The difference between the Piccoboard/Piccoboard Plus and the Pro is the Pro can handle a larger main motor and the BEC capacity is doubled. My guess is the Piccoboard has about a ~7 amp ESC for the main motor, and the Piccoboard Plus has about a ~10 amp ESC for the main motor.
The Piccoboard is not necessary for the Piccolo, and can be replaced by either:
A yaw rate gyro + two ESCs (w/BEC) (requires revo mixing on transmitter)
A yaw rate gyro + one ESC (w/BEC) + one TREC ESC w/mixing option (no revo mix required on transmitter for this configuration)
A heading hold gyro + two ESCs (w/BEC) + transmitter (no revo mix required on transmitter for this configuration)
The TREC ESC by Dionysus Designs is a special ESC with built-in mixing options. It is a tail motor ESC that can read the throttle signal and do its own revo mixing. It also has many other features such as a 17 point throttle curve, low voltage monitor, etc. and weighs only six grams.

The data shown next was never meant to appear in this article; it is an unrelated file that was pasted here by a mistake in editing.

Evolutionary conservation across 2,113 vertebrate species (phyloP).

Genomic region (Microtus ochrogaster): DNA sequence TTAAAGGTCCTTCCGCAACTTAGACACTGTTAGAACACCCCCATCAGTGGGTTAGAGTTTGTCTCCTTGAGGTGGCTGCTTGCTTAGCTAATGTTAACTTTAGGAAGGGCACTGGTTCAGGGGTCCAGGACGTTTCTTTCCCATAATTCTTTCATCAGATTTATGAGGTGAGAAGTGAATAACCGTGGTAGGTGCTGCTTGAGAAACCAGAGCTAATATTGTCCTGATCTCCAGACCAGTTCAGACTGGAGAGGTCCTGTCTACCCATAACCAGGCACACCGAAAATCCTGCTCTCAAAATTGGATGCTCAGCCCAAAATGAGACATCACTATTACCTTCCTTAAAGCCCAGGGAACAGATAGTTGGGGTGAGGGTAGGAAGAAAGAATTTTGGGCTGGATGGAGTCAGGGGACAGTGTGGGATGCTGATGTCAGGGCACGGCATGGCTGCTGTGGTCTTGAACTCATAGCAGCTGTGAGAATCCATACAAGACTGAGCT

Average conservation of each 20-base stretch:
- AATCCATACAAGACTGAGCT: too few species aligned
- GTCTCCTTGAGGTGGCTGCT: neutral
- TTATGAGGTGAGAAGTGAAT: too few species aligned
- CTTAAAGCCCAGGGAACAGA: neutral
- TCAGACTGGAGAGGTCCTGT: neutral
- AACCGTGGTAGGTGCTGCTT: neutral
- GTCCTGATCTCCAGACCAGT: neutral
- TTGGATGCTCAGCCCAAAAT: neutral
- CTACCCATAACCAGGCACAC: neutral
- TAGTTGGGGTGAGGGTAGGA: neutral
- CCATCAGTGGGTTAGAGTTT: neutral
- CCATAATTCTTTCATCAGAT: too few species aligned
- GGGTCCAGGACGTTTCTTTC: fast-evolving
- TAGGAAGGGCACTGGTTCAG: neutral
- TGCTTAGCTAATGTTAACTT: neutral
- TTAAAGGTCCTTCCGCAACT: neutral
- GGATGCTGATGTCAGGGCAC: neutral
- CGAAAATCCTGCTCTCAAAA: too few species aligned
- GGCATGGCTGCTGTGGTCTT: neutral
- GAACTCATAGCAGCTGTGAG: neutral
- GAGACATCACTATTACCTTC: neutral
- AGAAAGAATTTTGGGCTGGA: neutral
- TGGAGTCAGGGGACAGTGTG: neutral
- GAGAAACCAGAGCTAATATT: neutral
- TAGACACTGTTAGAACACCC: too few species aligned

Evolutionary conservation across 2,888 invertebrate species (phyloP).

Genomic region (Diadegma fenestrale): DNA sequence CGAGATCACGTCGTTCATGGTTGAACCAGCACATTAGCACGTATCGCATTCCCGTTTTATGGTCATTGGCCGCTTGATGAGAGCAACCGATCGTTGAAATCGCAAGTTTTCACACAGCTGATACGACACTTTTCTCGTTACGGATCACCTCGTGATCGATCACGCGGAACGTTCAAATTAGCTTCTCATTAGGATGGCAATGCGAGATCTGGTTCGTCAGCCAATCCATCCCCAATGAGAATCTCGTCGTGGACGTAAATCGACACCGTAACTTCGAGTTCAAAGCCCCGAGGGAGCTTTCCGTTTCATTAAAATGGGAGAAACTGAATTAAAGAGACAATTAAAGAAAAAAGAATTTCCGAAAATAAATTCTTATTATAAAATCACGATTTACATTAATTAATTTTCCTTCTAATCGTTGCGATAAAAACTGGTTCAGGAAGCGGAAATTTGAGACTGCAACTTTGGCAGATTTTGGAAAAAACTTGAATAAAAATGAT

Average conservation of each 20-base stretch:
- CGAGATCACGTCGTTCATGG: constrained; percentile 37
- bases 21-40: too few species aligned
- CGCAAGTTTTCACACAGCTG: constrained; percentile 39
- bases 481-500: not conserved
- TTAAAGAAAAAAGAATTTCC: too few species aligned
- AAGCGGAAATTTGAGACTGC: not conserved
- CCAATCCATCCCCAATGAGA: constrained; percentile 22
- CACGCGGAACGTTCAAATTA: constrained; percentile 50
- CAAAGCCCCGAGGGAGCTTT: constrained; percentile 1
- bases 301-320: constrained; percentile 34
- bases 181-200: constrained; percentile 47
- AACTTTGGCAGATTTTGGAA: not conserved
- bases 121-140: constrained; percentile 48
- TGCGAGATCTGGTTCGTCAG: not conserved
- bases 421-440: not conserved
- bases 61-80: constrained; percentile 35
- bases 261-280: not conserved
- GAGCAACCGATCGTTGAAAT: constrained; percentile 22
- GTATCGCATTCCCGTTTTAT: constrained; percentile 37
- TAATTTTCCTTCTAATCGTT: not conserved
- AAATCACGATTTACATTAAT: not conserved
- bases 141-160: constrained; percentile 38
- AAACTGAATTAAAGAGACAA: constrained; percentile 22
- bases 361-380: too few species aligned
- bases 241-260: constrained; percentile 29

If you use two separate ESCs with their own BECs, don't forget to disable one of the BECs on one of the ESCs otherwise they may "fight" each other and overheat causing a BEC failure. To check for this, power up both ESCs (without motors attached) and see if the BECs of the ESCs run hot.
The GWS PHA-01 mixer board is similar to the Piccoboard, except it is not upgradable to a heading hold gyro. It is not really recommended for microhelis because it is very prone to overheating and will shut down abruptly when it overheats. It will also not re-arm until it cools down which can take 10-15 minutes. If you must use one, be sure to mount it where it will get airflow (NOT inside the cabinet on the side of the heli).
The Century CN2000-4 gyro+mixer board is also similar to the Piccoboard and is also not upgradable to a heading hold gyro.
The Century CNE052 mixer board is similar to a Piccoboard without a gyro (i.e. mixer + dual ESC). You must use a separate gyro with this board.
All of these combo units (Piccoboards, PHA-01, CN2000-4, CNE052) are only usable on submicro and microhelis. They will not work on larger helis such as the Corona, ECO 8, Logo 10, etc.
See the section Section 23.6, “How gyros work” for more information on gyros.